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“Discuss the significance of the sleepwalking scene and its relationship to the rest of the play.”
Sleep is the transitional state between wakefulness and death and gives our body and mind a chance to maintain, repair and protect itself. Lady Macbeth’s true personality is revealed during the sleepwalking scene. Her character follows the pattern of decline, despair and death. This pattern starts when she no longer had control over her husband, followed by hallucinations when she is sleepwalking and finally in suicide.
In the sleepwalking scene Lady Macbeth cannot bear to be without light, this is a contrast to the beginning of the play when she wanted to be surrounded by darkness. We see Lady Macbeth sleepwalking, washing her hands and talking to herself. She talks in a hesitant voice, madly going over and over the guilty details of her past. Early in the play, Lady Macbeth possessed a strong determination and sense of purpose than her husband and was the driving force behind her plot to kill Duncan. When Macbeth believed his bloodstained hand would never disappear, Lady Macbeth told him, "A little water clears us of this deed". Macbeth says that "all great Neptune's ocean" cannot cleanse him and that there is enough blood on his hands to turn the entire sea red. This will stay with him until his death. By the end of the play, however, Lady Macbeth shares Macbeth's sense that Duncan's murder has permanently stained them with blood. She to cannot stop thinking about the blood, “Here’s the smell of the blood still: all the perfumes of Arabia will not sweeten this little hand.” Lady Macbeth is in her own private hell, which is a large contrast with her firmness and certainty at the time of Duncan’s murder. Her inability to sleep was predicted in the voice that her husband thought he heard while killing the king - a voice crying out that Macbeth was murdering sleep, “Macbeth doth murdered sleep.” Her delusion that there is a bloodstain on her hands adds to the play's use of blood as a symbol of guilt. The pair, in their destructive force, have created their own hell, where they are tormented by guilt and insanity.
An important change happens in the relationship between Lady Macbeth and her husband: Lady Macbeth is no longer the leader in their relationship and Macbeth is planning and scheming by himself without consulting his wife.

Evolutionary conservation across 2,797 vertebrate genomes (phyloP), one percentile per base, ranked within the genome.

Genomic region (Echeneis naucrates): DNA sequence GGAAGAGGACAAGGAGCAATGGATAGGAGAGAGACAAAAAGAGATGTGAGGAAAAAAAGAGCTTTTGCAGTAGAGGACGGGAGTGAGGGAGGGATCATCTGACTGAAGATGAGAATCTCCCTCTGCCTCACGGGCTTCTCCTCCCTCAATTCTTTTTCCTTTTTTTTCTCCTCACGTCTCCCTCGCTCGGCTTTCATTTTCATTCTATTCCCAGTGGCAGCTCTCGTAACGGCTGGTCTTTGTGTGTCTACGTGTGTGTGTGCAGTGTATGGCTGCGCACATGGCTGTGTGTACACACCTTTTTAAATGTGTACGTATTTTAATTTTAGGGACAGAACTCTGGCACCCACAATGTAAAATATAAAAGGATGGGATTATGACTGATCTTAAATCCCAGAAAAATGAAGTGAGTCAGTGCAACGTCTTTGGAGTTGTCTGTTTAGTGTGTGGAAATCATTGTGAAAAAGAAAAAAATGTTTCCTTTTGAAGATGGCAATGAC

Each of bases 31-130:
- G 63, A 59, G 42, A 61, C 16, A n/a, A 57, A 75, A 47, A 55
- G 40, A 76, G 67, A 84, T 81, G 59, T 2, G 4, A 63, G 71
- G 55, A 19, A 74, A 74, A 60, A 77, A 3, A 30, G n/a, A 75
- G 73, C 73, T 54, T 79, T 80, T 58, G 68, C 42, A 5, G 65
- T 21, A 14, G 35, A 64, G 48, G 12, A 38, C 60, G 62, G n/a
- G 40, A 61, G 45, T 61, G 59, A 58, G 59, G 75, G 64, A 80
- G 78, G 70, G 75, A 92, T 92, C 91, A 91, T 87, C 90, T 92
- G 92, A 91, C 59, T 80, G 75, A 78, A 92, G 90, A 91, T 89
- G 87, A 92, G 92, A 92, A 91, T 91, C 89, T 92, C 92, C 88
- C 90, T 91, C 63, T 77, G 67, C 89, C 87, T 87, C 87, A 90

God and the devil have a strong presence in “Macbeth”. The characters look to heaven and hell as places they have to try and struggle towards or stay away from. Lady Macbeth asks the devil to make the night darker so that God would not see her commit the murder. She also begs for forgiveness after, as she realises she really wants to go to heaven. God and the devil seem to be the force behind the events of the tragedy. The witches have an impact on the whole theme of the play. Since they were able to predict that he was going to be Thane of Cawdor then he believes he is definitely going to be king. As Lady Macbeth awaits her husbands’ return she asks spirits to make her tough, so that she might be able to be part of Macbeth’s rise to king. “Come you spirits that tend on mortal thoughts, unsex me here…make my blood thick…” Lady Macbeth wants to get rid of her female tenderness and replace it with pure evil. She decides that the murder will take place in the night as she thinks that evil flourishes best in the darkness hidden from the gaze of heaven by the smoke of hell. Lady Macbeth asks the devil to cast a dark cloud over the already dark night. This way she will be able to think about the murder and complete the deed without God seeing it. “Come thick night…that my keen knife see not the wound it makes nor heaven peep through the blanket of dark to cry hold, hold.” Evil has invaded all of Lady Macbeth’s senses and later she desperately wants something feminine back. Lady Macbeth starts to feel remorse and prays for forgiveness so that she may go to heaven.
Visions and hallucinations reoccur throughout the play and serve as reminders of
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Characters in Macbeth, English-language films, British films, Regicides, Macbeth, Lady Macbeth, Banquo, Sleepwalking scene, Three Witches, Fleance
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